That doesn’t mean they are always a doormat, but it can be easy to slip into old habits, especially if your formative decades (like when your brain is creating how it will act and respond in the future!) are spent being a doormat in some situations.

    I like the struggle to overcome that. Those instincts. I suppose that’s part of why I wrote Eva’s story. She’s a doormat in some situations. But she is smart too. I think that you can be both. I feel very confident you can be both. You can act a certain way and hate that you acted that way. You can struggle and struggle and in a book you can succeed at the end. In life you will likely fail, which is heartbreaking and why I don’t read horror! But overcoming those patterns of behavior is so incredibly difficult that is is an epic struggle. I think it is very unfortunate that we don’t see it that way. I imagine since the struggle is entirely internal and people don’t want to accept that they are subject to the same things. But we are all deeply failable and the best way to find yourself in a really shitty doormat situation is to be completely sure that it’ll never happen to you, that it doesn’t happen to smart people, that we are all our own person making decisions independent of the world around us, and that if you picked us up and put us down in a different time and place we’d be the same person.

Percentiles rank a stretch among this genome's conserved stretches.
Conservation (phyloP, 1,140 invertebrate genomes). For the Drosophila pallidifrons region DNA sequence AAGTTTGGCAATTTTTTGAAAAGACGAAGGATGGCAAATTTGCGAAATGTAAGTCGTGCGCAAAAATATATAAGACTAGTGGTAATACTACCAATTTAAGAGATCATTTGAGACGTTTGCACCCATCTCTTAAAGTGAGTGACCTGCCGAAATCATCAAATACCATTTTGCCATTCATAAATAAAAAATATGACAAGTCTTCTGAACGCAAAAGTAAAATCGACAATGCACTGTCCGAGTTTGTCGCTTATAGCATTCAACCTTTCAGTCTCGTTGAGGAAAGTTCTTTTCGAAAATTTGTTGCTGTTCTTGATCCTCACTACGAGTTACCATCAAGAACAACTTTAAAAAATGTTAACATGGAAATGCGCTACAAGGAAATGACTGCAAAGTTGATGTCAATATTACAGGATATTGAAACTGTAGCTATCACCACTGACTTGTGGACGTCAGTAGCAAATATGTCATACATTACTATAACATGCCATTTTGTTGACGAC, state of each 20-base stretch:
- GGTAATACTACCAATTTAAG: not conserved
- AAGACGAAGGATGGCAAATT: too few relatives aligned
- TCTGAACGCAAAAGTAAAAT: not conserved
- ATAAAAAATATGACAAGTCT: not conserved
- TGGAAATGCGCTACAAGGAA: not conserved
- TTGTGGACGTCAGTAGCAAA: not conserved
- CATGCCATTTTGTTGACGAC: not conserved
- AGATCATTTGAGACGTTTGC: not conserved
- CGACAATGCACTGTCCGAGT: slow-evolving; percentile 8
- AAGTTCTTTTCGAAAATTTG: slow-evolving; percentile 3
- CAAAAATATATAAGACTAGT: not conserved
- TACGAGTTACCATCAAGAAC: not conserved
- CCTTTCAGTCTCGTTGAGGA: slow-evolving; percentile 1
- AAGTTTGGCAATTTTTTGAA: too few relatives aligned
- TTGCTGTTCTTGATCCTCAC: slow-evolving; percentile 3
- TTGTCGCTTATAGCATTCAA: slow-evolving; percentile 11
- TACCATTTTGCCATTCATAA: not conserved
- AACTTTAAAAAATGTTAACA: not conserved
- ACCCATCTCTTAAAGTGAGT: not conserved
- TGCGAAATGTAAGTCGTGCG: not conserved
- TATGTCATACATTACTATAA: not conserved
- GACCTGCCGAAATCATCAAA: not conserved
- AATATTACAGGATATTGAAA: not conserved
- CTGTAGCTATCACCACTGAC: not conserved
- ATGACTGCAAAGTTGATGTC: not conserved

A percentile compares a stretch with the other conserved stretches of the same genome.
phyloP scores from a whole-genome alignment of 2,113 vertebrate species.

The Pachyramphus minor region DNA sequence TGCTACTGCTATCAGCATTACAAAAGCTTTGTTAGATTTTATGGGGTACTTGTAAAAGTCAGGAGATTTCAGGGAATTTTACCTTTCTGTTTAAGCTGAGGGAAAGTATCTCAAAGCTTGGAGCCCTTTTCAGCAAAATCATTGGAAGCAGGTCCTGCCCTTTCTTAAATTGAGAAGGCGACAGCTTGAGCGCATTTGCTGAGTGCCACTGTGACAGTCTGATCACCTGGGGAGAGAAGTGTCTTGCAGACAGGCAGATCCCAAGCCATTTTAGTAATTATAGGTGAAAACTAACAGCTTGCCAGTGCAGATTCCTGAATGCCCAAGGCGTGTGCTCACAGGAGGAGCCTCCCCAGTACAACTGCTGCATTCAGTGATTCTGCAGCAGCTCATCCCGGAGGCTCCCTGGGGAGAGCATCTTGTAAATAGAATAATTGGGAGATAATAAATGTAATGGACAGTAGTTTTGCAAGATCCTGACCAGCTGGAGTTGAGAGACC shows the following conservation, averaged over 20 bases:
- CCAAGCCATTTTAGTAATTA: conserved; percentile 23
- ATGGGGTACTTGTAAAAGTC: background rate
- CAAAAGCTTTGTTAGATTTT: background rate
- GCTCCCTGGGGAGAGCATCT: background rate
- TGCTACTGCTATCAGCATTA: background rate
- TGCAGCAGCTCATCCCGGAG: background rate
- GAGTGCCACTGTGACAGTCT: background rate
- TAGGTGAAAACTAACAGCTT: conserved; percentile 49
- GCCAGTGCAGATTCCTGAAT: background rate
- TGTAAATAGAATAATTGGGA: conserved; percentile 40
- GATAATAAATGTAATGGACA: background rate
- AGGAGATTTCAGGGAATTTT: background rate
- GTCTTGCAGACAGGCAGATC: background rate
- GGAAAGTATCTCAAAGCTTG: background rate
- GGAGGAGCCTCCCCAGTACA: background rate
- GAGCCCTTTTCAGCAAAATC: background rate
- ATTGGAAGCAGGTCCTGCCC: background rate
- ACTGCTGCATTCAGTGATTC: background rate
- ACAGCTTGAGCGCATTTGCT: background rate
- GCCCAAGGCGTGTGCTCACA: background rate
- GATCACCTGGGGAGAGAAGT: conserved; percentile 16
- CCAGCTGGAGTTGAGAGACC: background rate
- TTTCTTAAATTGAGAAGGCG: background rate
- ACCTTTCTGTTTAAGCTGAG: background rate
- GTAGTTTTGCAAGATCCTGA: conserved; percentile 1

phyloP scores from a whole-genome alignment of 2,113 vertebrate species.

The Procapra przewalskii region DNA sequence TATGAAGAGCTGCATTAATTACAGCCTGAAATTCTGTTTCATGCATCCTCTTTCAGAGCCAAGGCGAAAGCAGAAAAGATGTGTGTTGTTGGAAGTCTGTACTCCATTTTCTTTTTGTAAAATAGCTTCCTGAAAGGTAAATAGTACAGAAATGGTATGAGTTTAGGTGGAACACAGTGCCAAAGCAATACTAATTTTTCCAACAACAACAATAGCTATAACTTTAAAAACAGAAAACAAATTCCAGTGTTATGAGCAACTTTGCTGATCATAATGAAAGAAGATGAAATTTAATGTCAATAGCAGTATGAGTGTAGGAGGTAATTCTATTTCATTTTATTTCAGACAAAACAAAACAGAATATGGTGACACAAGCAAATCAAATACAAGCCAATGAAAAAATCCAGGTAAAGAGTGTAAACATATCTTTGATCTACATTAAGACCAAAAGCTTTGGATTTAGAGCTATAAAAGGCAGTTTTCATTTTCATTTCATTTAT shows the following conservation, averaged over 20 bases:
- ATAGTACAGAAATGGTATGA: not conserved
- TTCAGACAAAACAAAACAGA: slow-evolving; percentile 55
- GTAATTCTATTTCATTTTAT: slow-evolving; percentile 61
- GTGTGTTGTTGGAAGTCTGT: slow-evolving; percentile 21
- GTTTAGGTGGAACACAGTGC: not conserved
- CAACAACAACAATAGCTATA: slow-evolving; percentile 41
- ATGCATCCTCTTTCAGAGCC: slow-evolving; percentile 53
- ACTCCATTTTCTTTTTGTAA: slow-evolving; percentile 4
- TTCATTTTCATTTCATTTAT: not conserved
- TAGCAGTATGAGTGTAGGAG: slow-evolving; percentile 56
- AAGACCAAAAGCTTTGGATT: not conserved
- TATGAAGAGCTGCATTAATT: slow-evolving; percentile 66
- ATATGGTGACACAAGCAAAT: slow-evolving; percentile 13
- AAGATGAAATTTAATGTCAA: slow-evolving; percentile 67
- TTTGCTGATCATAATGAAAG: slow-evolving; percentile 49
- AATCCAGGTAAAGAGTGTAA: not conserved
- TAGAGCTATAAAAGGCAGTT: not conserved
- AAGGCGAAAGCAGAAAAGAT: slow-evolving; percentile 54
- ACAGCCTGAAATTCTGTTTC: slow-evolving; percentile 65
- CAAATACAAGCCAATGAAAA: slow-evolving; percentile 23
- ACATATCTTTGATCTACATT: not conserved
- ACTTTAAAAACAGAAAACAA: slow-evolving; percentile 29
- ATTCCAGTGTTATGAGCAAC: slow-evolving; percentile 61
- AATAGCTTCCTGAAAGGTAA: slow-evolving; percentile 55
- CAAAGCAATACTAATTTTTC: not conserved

Only that’s not true at all. We are all a product of our times, our parents, our friends, partners, enemies.

    But that’s not really a good story, is it? That’s the thing I’ve been struggling with. That? That isn’t a good story, that is depressing and heart-rending and makes the reader want to scream NOT ME! We want to be strong. We want to be not the person that becomes a doormat.

    I’m not sure if that was way too much rambling, and I apologize if it is. (Though does that make me a doormat? ;))

    This is incredibly useful to think about and so helpful. I’ve been thinking about your prior post and romance heroines a lot this weekend and I’m having a really hard time pinpointing the things that make them great, or the things that make them sellable.